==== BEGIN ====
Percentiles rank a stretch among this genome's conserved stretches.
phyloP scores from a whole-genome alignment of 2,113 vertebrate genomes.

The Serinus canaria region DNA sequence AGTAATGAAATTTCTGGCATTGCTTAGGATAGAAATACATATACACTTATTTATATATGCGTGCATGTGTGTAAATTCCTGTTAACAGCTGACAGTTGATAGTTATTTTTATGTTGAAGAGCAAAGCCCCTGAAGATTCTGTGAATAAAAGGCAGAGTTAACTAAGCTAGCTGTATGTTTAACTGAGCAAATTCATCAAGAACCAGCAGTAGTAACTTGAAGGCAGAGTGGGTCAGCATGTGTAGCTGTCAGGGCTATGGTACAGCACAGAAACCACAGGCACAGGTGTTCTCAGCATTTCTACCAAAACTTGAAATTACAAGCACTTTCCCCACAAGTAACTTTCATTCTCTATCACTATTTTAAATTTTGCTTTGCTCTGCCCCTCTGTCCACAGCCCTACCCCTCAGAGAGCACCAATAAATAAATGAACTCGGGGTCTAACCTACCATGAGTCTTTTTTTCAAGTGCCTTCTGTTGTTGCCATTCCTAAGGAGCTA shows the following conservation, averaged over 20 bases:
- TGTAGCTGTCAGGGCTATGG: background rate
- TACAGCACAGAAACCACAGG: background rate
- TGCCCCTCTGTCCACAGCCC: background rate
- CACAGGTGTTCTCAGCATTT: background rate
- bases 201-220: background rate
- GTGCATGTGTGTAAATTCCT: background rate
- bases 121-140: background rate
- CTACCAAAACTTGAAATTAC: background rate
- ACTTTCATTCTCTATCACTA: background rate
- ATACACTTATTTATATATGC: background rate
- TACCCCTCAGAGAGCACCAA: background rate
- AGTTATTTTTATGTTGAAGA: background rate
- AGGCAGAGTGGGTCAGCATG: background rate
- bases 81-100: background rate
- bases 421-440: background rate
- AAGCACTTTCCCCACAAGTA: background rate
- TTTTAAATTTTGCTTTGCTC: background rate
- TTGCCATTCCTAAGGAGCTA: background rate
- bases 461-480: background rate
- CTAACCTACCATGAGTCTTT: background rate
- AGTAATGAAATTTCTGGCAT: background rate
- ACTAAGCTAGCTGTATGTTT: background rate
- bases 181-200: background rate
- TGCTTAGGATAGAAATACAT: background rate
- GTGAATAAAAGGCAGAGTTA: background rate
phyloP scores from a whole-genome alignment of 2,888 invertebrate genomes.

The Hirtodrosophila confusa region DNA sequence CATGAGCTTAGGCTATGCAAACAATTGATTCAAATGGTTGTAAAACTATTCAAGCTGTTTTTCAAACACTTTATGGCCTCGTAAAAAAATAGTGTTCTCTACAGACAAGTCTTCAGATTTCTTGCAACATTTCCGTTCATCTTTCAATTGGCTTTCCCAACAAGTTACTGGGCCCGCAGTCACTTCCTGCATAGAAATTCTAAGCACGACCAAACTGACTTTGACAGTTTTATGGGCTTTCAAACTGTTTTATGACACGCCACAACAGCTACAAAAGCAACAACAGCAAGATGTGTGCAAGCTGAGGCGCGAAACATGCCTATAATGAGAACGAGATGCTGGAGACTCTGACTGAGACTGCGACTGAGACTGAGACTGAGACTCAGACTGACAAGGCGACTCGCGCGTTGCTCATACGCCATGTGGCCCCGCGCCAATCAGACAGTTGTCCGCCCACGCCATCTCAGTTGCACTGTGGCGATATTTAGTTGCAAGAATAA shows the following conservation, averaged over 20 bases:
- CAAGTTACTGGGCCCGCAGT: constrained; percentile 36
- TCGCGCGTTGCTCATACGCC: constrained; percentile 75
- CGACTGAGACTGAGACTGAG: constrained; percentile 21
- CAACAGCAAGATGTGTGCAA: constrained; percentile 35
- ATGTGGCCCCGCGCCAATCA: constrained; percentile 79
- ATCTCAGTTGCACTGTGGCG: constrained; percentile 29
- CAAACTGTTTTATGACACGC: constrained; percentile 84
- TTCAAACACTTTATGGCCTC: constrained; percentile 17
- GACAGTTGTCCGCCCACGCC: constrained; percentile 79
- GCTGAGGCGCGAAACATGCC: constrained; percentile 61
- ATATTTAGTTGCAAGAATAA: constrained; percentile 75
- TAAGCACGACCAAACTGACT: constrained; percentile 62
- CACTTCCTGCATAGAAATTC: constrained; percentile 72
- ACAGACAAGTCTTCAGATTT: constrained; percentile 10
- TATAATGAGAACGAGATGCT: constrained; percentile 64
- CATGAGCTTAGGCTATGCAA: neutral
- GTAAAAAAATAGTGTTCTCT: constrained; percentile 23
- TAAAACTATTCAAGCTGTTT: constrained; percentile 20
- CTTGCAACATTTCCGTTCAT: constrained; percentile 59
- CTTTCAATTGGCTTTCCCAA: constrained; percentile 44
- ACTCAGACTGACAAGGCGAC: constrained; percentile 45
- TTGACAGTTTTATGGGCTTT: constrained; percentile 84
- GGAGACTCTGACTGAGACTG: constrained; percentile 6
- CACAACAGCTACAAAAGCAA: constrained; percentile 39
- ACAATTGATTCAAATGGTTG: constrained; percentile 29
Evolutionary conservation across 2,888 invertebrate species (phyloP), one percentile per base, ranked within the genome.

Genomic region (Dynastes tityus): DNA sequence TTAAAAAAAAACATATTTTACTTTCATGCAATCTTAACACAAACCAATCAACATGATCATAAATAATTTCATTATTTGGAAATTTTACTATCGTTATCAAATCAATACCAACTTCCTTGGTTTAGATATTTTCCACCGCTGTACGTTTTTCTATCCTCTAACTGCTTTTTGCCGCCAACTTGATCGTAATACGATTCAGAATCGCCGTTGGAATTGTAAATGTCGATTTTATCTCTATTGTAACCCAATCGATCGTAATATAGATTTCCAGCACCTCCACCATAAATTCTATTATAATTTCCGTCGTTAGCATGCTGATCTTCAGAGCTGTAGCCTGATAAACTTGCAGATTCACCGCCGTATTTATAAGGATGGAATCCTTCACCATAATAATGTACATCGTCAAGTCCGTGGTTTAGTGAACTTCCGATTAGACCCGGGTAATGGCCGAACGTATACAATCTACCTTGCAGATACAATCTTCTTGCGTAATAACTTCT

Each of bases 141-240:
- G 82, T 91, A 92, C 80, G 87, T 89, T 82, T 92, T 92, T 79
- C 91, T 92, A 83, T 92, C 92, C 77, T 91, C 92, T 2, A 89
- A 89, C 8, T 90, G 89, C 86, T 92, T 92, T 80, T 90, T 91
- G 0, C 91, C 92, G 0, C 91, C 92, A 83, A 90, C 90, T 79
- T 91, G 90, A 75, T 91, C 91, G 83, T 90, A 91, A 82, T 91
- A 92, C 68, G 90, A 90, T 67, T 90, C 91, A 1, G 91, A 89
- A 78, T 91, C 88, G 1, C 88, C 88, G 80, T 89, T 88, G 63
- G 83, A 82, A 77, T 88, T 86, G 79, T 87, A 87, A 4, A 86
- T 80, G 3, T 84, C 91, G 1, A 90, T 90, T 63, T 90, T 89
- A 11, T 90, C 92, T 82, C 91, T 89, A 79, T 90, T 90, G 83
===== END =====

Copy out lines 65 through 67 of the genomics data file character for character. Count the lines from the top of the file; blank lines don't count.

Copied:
- A 78, T 91, C 88, G 1, C 88, C 88, G 80, T 89, T 88, G 63
- G 83, A 82, A 77, T 88, T 86, G 79, T 87, A 87, A 4, A 86
- T 80, G 3, T 84, C 91, G 1, A 90, T 90, T 63, T 90, T 89